Thomas, Earle of Pembroke, told me that his sister-in-law’s priest, a Frenchman, made a pretty poem or poemation on Wilton House and Garden, in Latin verse, which Mr. Berford, his Lordship’s Chaplain, can procure.
The stables, of Roman architecture, built by Mons. de Caus, have a noble avenu to them, a square court in the middle; and on the four sides of this court were the pictures of the best horses as big as the life, painted in severall postures, by a Frenchman. Among others was the great black crop-eared stone horse on which Gustavus Adolphus, King of Sweden, was killed at the battle of Lutzen, two miles from Leipzig. Upon the comeing of the Scotts, in 1639, Sir. .. Fenwyck and. .. fearing their breeds of horses would be taken away by the Scotts, did sell their breeds of horses and mares to Philip (first) Earle of Pembroke. His Lordship had also Morocco horses, and for race horses, besides Peacock and Delavill, he had a great many more kept at the parke at Ramesbury and at Rowlinton. Then for his stagge-hunting, fox-hunting, brooke-hawking, and land-hawking, what number of horses were kept to bee fitt at all seasons for it, I leave the reader to guesse, besides his horses for at least halfe a dozen coaches. Mr. Chr. Wroughton guesses not lesse than an hundred horses. [In the notice of William, first Earl of Pembroke, in Aubrey’s “Lives of Eminent Men,” he says, “This present Earl (1680) has at Wilton 52 mastives and 30 greyhounds, some beares, and a lyon, and a matter of 60 fellowes more bestiall than they.” — J. B.]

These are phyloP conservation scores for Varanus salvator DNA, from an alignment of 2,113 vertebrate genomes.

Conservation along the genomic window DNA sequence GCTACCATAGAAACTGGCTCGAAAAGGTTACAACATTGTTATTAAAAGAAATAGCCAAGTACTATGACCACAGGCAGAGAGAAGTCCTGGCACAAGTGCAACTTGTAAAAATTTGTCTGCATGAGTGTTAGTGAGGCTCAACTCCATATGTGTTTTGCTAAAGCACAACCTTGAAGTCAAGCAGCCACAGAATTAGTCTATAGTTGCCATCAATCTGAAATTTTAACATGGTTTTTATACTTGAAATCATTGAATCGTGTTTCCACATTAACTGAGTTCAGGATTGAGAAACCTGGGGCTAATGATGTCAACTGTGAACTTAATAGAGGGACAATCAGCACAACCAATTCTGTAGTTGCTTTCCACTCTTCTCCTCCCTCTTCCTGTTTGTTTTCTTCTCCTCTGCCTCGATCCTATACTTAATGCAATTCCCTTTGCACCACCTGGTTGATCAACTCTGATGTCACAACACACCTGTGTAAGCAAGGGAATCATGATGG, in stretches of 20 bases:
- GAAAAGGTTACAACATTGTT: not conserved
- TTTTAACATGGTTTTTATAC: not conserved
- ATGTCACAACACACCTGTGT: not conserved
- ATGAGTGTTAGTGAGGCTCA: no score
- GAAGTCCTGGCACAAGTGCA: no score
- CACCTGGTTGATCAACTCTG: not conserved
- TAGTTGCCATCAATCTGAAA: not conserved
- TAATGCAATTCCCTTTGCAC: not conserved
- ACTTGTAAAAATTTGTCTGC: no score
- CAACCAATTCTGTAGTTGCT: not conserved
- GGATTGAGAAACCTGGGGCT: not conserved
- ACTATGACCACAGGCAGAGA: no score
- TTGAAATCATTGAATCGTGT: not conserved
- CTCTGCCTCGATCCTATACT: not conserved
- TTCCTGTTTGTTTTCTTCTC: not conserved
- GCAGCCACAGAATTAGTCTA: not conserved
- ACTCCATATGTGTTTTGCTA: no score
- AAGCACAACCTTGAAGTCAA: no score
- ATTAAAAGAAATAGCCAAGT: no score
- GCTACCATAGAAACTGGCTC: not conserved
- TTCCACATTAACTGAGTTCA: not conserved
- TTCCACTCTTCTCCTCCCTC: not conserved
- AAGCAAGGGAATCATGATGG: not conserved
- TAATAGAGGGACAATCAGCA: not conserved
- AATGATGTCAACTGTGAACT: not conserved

Of his lordship’s hounds, greyhounds, and hawkes. His Lordship had all sorts of hounds, for severall disports: sc. harbourers (great hounds) to harbour the stagges, and also small bull-dogges to break the bayes of the stagge; fox-hounds, finders, harriers, and others. His Lordship had the choicest tumblers that were in England, and the same tumblers that rode behind him he made use of to retrieve the partridges. The setting-doggs for supper-flights for his hawkes. Grayhounds for his hare warren, as good as any were in England. When they returned from hawking the ladies would come out to see the hawkes at the highest flying, and then they made use of their setting dogges to be sure of a flight. His Lordship had two hawkes, one a falcon called Shrewsbury, which he had of the Earle of Shrewsbury, and another called the little tercel, which would fly quite out of sight, that they knew not how to shew the fowler till they found the head stood right. They had not little telescopes in those dayes; those would have been of great use for the discovery which way the hawke’s head stood.